I submit that IMO’s Marine Environment Protection Committee (MEPC) contrary to its name and mandate is evidently colluding with those countries like Japan and USA which opposed Basel Convention that regulates and prohibits hazardous wastes trade from the outset. If the embargo on both national and international media which stops journalists and researchers from entering the Alang yards to ascertain for themselves as to whether or not there is any improvement in the “grave yards” of Alang it can reveal the disastrous impact of ship breaking activity which has been given to poison and pollute the beach beyond remediation for good.

I submit that permitting free trade in hazardous wastes like end-of-life ships is anti-national, anti-nature and anti-worker. It is well known that waste follows the path of least resistance. Indian regulatory agencies have either failed to see through the linguistic corruption being indulged in by foreign ship owning countries and companies to bulldoze hazardous wastes in the name of recycling or they are colluding with IMO which is undermining UN’s Basel Convention on Transboundary Movement of Hazardous Wastes and Their Disposal hard earned by developing countries like India at the behest of the traditional enemies of this Convention.

I submit that the steel scrap generated from ship recycling contributes to around 1% of India’s domestic steel demand and is primarily a source of raw material for the re-rolling mills which convert this scrap to mainly produce rods and bars which find application in construction industry. Ship breaking activities contribute to total scrap steel supply and a significant number of re-rolling mills are increasingly dependent on them. This has also given birth to the issue of radioactive steel because of which the secondary steel products from India are globally under scrutiny. It may be noted that Steel Ministry is the focal point for the ship breaking activity although proposed Shipbreaking Code 2013 reveals that foreign ship owners seem to have prevailed on government to hand over its jurisdiction to Ministry of Shipping.   

I submit that keeping gnawing concerns the impact on the environmental health of the hazardous industrial activity in question makes ship breaking in India fall under a WIMBY (Welcome Into My Backyard) logic wherein waste is welcomed or application of Lawrence Summers' Principle wherein it was argued that it makes impeccable economic logic to transfer hazardous industries to developing countries.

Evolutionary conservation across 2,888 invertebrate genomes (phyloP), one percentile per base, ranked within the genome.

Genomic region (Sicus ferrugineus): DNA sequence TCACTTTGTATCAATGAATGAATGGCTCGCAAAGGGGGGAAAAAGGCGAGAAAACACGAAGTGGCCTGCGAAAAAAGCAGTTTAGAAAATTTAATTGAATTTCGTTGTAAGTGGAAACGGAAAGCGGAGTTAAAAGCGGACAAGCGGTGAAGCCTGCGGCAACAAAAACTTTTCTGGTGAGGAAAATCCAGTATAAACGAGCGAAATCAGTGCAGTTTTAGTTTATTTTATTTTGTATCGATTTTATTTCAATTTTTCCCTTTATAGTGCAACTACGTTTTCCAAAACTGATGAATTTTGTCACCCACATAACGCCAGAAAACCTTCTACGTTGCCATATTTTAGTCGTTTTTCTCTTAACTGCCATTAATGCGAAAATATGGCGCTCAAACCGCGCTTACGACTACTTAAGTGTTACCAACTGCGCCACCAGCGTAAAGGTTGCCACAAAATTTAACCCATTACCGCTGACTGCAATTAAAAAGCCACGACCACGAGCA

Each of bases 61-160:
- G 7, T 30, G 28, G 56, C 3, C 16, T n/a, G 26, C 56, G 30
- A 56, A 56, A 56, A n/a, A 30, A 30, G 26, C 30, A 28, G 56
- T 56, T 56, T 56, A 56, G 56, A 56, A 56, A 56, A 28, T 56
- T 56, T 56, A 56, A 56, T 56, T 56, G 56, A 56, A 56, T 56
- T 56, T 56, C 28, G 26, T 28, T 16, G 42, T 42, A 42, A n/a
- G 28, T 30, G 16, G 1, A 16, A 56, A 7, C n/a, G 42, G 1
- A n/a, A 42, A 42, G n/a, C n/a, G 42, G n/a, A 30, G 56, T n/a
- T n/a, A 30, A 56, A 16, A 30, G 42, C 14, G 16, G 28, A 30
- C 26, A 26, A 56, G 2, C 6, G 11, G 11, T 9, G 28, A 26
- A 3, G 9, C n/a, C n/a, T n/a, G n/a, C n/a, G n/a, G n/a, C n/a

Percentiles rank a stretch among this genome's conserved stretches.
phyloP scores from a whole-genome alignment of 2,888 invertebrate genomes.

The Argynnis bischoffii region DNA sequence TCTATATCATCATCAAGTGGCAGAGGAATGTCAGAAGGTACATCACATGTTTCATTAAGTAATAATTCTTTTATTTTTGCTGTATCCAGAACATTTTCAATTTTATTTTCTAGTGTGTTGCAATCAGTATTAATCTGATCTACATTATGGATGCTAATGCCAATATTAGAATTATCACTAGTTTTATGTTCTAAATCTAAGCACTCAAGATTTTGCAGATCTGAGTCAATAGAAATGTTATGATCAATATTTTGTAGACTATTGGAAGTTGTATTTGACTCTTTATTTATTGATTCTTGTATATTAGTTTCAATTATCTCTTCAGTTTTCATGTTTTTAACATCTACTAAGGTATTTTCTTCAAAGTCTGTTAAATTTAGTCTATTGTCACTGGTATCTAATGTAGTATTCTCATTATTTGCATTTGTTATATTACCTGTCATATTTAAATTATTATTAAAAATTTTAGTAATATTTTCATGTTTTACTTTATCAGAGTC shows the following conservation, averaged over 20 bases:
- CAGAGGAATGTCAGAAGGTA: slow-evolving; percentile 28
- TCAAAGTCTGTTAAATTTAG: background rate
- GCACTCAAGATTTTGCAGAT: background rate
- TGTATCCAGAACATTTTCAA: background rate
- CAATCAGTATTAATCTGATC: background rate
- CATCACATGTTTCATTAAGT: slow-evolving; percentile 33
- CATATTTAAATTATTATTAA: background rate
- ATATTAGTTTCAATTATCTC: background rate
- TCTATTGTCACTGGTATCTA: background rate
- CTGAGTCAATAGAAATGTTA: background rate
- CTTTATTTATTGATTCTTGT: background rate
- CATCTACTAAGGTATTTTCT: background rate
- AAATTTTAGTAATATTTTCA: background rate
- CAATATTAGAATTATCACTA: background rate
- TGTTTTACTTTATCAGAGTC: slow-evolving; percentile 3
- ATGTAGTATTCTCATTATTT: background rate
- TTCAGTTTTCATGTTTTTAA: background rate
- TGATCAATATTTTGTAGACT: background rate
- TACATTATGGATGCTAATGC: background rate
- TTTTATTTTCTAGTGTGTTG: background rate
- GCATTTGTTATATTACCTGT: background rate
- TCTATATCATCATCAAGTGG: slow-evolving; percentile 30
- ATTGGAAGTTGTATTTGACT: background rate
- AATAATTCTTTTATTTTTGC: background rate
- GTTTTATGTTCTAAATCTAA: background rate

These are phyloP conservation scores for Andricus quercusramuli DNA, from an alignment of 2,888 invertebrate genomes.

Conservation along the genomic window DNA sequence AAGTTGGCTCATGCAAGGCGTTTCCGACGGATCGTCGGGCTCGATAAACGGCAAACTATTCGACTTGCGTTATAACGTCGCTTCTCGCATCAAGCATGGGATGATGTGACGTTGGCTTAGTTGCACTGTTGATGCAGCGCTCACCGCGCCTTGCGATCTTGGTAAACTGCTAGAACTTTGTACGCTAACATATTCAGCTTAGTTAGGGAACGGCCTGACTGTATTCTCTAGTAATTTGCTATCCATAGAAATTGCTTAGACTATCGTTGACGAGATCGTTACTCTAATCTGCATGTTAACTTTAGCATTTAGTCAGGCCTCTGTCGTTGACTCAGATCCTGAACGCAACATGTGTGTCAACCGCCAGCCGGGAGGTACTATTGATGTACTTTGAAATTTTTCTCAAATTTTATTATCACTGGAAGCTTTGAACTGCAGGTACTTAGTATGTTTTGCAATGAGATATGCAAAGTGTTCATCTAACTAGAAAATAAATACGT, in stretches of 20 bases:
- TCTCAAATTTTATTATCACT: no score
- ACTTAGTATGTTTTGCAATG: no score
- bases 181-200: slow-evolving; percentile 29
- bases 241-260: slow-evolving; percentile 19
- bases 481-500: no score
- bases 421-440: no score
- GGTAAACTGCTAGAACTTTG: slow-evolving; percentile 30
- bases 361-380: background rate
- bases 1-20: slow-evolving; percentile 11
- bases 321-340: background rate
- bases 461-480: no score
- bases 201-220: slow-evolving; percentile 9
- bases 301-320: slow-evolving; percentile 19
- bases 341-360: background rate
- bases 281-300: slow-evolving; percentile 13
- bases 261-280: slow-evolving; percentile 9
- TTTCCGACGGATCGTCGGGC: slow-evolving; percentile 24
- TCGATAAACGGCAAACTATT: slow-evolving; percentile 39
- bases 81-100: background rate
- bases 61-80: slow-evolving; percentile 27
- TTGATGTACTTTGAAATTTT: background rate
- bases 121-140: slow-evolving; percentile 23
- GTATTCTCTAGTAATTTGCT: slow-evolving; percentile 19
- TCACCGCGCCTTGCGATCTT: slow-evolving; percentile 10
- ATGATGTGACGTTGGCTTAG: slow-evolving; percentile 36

In view of the above, I wish to persuade the IMC that by refusing permission for the proposed ship breaking facility, India can send give a categorical message to the foreign ship owning countries that they should keep their own waste and ‘recycle’ them ad infinitum instead of treating Indian waters as their landfills.       

Thanking You

Yours faithfully
Gopal Krishna
ToxicsWatch Alliance (TWA)
Mb: 09818089660, 08227816731
Web: www.toxicswatch.org


Dr Manmohan Singh, Prime Minister
Shri Beni Prasad Verma, Union Minister of Steel
Shri Anand Sharma, Union Minister of Commerce & Industry
Shri G K Vasan, Union Minister of Shipping
Shri A K Antony, Union Defence Minister
Smt Jayanthi Natrajan, Union Minister of Environment & Forests
Shri Jyotiraditya Madhavrao Scindia, Union Minister of State, Ministry of Commerce & Industry
Chairman & Members, Parliamentary Standing Committee on Science, Technology, Environment & Forests
Chairman & Members, Parliamentary Standing Committee on Transport, Tourism & Culture
Cabinet Secretary, Government of India
Secretary, Union Ministry of Commerce & Industry
Secretary, Union Ministry of Shipping
Secretary, Union Ministry of Environment & Forests
Secretary, Union Ministry of Defence
Secretary, Union Ministry of Steel
Secretary, Union Ministry of Labour
Additional Secretary , Union Ministry of Commerce & Industry
Special Secretary, Union Minister of Environment & Forests
Chairman, Central Pollution Control Board
Additional Secretary, Union Ministry of Commerce & Industry 
Additional Secretary, Union Ministry of Commerce & Industry
Additional Secretary, Union Ministry of Commerce & Industry
Additional DGFT, Union Ministry of Commerce & Industry 
Director General of Shipping & Ex. Officio Additional Secretary, Govt. of India
Shri J P Shukla, Joint Secretary, Union Ministry of Shipping
Director General of Central Excise Intelligence (DGCEI), Union Ministry of Finance
Chairman, Atomic Energy Regulatory Board, Mumbai
Ms Aditi Das Rout, Director, Union Ministry of Commerce & Industry 
Dr. Manoranjan Hota, Director, HSMD, Union Minister of Environment & Forests
Shri Sanjay Parikh, Lawyer, Supreme Court
Member Secretary, Gujarat Pollution Control Board (GPCB)
Chairman, GPCB
Chairman, Gujarat Maritime Board
Shri S K Sharma, Atomic Energy Regulatory Board
Shri C A Joseph, Under Secretary, MF Desk, Union Ministry of Steel